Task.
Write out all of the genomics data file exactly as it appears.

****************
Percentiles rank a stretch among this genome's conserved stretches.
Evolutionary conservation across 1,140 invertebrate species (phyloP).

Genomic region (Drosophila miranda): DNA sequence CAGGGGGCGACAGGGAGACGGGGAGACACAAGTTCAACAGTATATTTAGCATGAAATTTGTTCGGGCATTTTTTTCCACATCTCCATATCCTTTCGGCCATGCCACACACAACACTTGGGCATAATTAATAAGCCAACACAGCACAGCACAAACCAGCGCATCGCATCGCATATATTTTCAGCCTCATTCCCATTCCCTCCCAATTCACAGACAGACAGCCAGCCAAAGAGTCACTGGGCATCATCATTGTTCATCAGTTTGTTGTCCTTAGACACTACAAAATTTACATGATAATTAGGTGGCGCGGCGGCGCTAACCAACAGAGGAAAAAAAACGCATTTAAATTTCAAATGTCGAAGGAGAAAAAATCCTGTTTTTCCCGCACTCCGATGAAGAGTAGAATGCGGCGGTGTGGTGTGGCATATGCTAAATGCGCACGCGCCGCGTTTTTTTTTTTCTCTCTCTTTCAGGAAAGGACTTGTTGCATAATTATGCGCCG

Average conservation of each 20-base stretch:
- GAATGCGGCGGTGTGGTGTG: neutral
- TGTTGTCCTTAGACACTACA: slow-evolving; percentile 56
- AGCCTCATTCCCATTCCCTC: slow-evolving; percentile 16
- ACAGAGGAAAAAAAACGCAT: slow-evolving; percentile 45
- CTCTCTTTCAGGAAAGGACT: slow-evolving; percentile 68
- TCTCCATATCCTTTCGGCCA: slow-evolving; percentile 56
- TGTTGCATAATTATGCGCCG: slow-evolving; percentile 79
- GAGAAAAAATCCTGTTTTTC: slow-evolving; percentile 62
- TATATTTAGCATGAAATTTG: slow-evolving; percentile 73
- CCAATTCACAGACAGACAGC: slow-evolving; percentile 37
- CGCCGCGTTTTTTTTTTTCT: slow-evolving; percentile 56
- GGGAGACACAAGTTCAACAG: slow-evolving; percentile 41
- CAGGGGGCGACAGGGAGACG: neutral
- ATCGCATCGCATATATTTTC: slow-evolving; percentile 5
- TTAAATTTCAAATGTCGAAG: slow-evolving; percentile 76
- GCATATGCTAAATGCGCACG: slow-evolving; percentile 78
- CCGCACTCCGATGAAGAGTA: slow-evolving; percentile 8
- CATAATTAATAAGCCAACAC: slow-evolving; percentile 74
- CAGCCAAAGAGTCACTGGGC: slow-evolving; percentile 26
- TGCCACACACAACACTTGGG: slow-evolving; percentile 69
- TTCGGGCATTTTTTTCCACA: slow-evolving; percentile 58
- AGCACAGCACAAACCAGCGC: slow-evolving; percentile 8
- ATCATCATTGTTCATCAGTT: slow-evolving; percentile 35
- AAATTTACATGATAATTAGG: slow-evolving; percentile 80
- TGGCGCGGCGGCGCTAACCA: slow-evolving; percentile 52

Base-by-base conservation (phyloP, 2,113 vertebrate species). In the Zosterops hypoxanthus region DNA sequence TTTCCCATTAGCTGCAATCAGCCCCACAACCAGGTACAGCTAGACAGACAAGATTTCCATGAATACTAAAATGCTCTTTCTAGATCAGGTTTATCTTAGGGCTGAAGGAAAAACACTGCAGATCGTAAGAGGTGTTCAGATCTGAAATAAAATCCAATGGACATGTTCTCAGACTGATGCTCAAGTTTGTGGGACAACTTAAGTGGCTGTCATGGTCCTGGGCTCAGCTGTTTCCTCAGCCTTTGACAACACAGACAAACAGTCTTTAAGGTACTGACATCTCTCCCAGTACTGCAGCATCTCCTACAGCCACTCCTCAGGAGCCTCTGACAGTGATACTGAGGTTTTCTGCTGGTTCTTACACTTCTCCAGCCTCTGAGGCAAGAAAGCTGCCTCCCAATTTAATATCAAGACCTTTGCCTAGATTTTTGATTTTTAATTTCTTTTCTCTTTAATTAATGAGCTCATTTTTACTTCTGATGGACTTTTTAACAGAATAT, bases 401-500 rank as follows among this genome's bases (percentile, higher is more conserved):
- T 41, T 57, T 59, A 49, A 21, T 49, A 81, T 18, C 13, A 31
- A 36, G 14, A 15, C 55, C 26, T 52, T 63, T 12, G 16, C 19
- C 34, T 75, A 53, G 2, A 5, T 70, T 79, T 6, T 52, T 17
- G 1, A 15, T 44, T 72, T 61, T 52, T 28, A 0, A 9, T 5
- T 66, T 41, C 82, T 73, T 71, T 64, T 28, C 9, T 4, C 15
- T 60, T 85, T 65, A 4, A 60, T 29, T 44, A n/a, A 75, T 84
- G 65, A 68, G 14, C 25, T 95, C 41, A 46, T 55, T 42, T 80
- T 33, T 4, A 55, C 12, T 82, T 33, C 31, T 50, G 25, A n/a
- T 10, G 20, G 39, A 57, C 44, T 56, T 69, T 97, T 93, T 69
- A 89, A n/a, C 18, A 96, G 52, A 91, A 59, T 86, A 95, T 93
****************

Percentiles rank a stretch among this genome's conserved stretches.
Evolutionary conservation across 1,140 invertebrate species (phyloP).

Genomic region (Drosophila miranda): DNA sequence CAGGGGGCGACAGGGAGACGGGGAGACACAAGTTCAACAGTATATTTAGCATGAAATTTGTTCGGGCATTTTTTTCCACATCTCCATATCCTTTCGGCCATGCCACACACAACACTTGGGCATAATTAATAAGCCAACACAGCACAGCACAAACCAGCGCATCGCATCGCATATATTTTCAGCCTCATTCCCATTCCCTCCCAATTCACAGACAGACAGCCAGCCAAAGAGTCACTGGGCATCATCATTGTTCATCAGTTTGTTGTCCTTAGACACTACAAAATTTACATGATAATTAGGTGGCGCGGCGGCGCTAACCAACAGAGGAAAAAAAACGCATTTAAATTTCAAATGTCGAAGGAGAAAAAATCCTGTTTTTCCCGCACTCCGATGAAGAGTAGAATGCGGCGGTGTGGTGTGGCATATGCTAAATGCGCACGCGCCGCGTTTTTTTTTTTCTCTCTCTTTCAGGAAAGGACTTGTTGCATAATTATGCGCCG

Average conservation of each 20-base stretch:
- GAATGCGGCGGTGTGGTGTG: neutral
- TGTTGTCCTTAGACACTACA: slow-evolving; percentile 56
- AGCCTCATTCCCATTCCCTC: slow-evolving; percentile 16
- ACAGAGGAAAAAAAACGCAT: slow-evolving; percentile 45
- CTCTCTTTCAGGAAAGGACT: slow-evolving; percentile 68
- TCTCCATATCCTTTCGGCCA: slow-evolving; percentile 56
- TGTTGCATAATTATGCGCCG: slow-evolving; percentile 79
- GAGAAAAAATCCTGTTTTTC: slow-evolving; percentile 62
- TATATTTAGCATGAAATTTG: slow-evolving; percentile 73
- CCAATTCACAGACAGACAGC: slow-evolving; percentile 37
- CGCCGCGTTTTTTTTTTTCT: slow-evolving; percentile 56
- GGGAGACACAAGTTCAACAG: slow-evolving; percentile 41
- CAGGGGGCGACAGGGAGACG: neutral
- ATCGCATCGCATATATTTTC: slow-evolving; percentile 5
- TTAAATTTCAAATGTCGAAG: slow-evolving; percentile 76
- GCATATGCTAAATGCGCACG: slow-evolving; percentile 78
- CCGCACTCCGATGAAGAGTA: slow-evolving; percentile 8
- CATAATTAATAAGCCAACAC: slow-evolving; percentile 74
- CAGCCAAAGAGTCACTGGGC: slow-evolving; percentile 26
- TGCCACACACAACACTTGGG: slow-evolving; percentile 69
- TTCGGGCATTTTTTTCCACA: slow-evolving; percentile 58
- AGCACAGCACAAACCAGCGC: slow-evolving; percentile 8
- ATCATCATTGTTCATCAGTT: slow-evolving; percentile 35
- AAATTTACATGATAATTAGG: slow-evolving; percentile 80
- TGGCGCGGCGGCGCTAACCA: slow-evolving; percentile 52

Base-by-base conservation (phyloP, 2,113 vertebrate species). In the Zosterops hypoxanthus region DNA sequence TTTCCCATTAGCTGCAATCAGCCCCACAACCAGGTACAGCTAGACAGACAAGATTTCCATGAATACTAAAATGCTCTTTCTAGATCAGGTTTATCTTAGGGCTGAAGGAAAAACACTGCAGATCGTAAGAGGTGTTCAGATCTGAAATAAAATCCAATGGACATGTTCTCAGACTGATGCTCAAGTTTGTGGGACAACTTAAGTGGCTGTCATGGTCCTGGGCTCAGCTGTTTCCTCAGCCTTTGACAACACAGACAAACAGTCTTTAAGGTACTGACATCTCTCCCAGTACTGCAGCATCTCCTACAGCCACTCCTCAGGAGCCTCTGACAGTGATACTGAGGTTTTCTGCTGGTTCTTACACTTCTCCAGCCTCTGAGGCAAGAAAGCTGCCTCCCAATTTAATATCAAGACCTTTGCCTAGATTTTTGATTTTTAATTTCTTTTCTCTTTAATTAATGAGCTCATTTTTACTTCTGATGGACTTTTTAACAGAATAT, bases 401-500 rank as follows among this genome's bases (percentile, higher is more conserved):
- T 41, T 57, T 59, A 49, A 21, T 49, A 81, T 18, C 13, A 31
- A 36, G 14, A 15, C 55, C 26, T 52, T 63, T 12, G 16, C 19
- C 34, T 75, A 53, G 2, A 5, T 70, T 79, T 6, T 52, T 17
- G 1, A 15, T 44, T 72, T 61, T 52, T 28, A 0, A 9, T 5
- T 66, T 41, C 82, T 73, T 71, T 64, T 28, C 9, T 4, C 15
- T 60, T 85, T 65, A 4, A 60, T 29, T 44, A n/a, A 75, T 84
- G 65, A 68, G 14, C 25, T 95, C 41, A 46, T 55, T 42, T 80
- T 33, T 4, A 55, C 12, T 82, T 33, C 31, T 50, G 25, A n/a
- T 10, G 20, G 39, A 57, C 44, T 56, T 69, T 97, T 93, T 69
- A 89, A n/a, C 18, A 96, G 52, A 91, A 59, T 86, A 95, T 93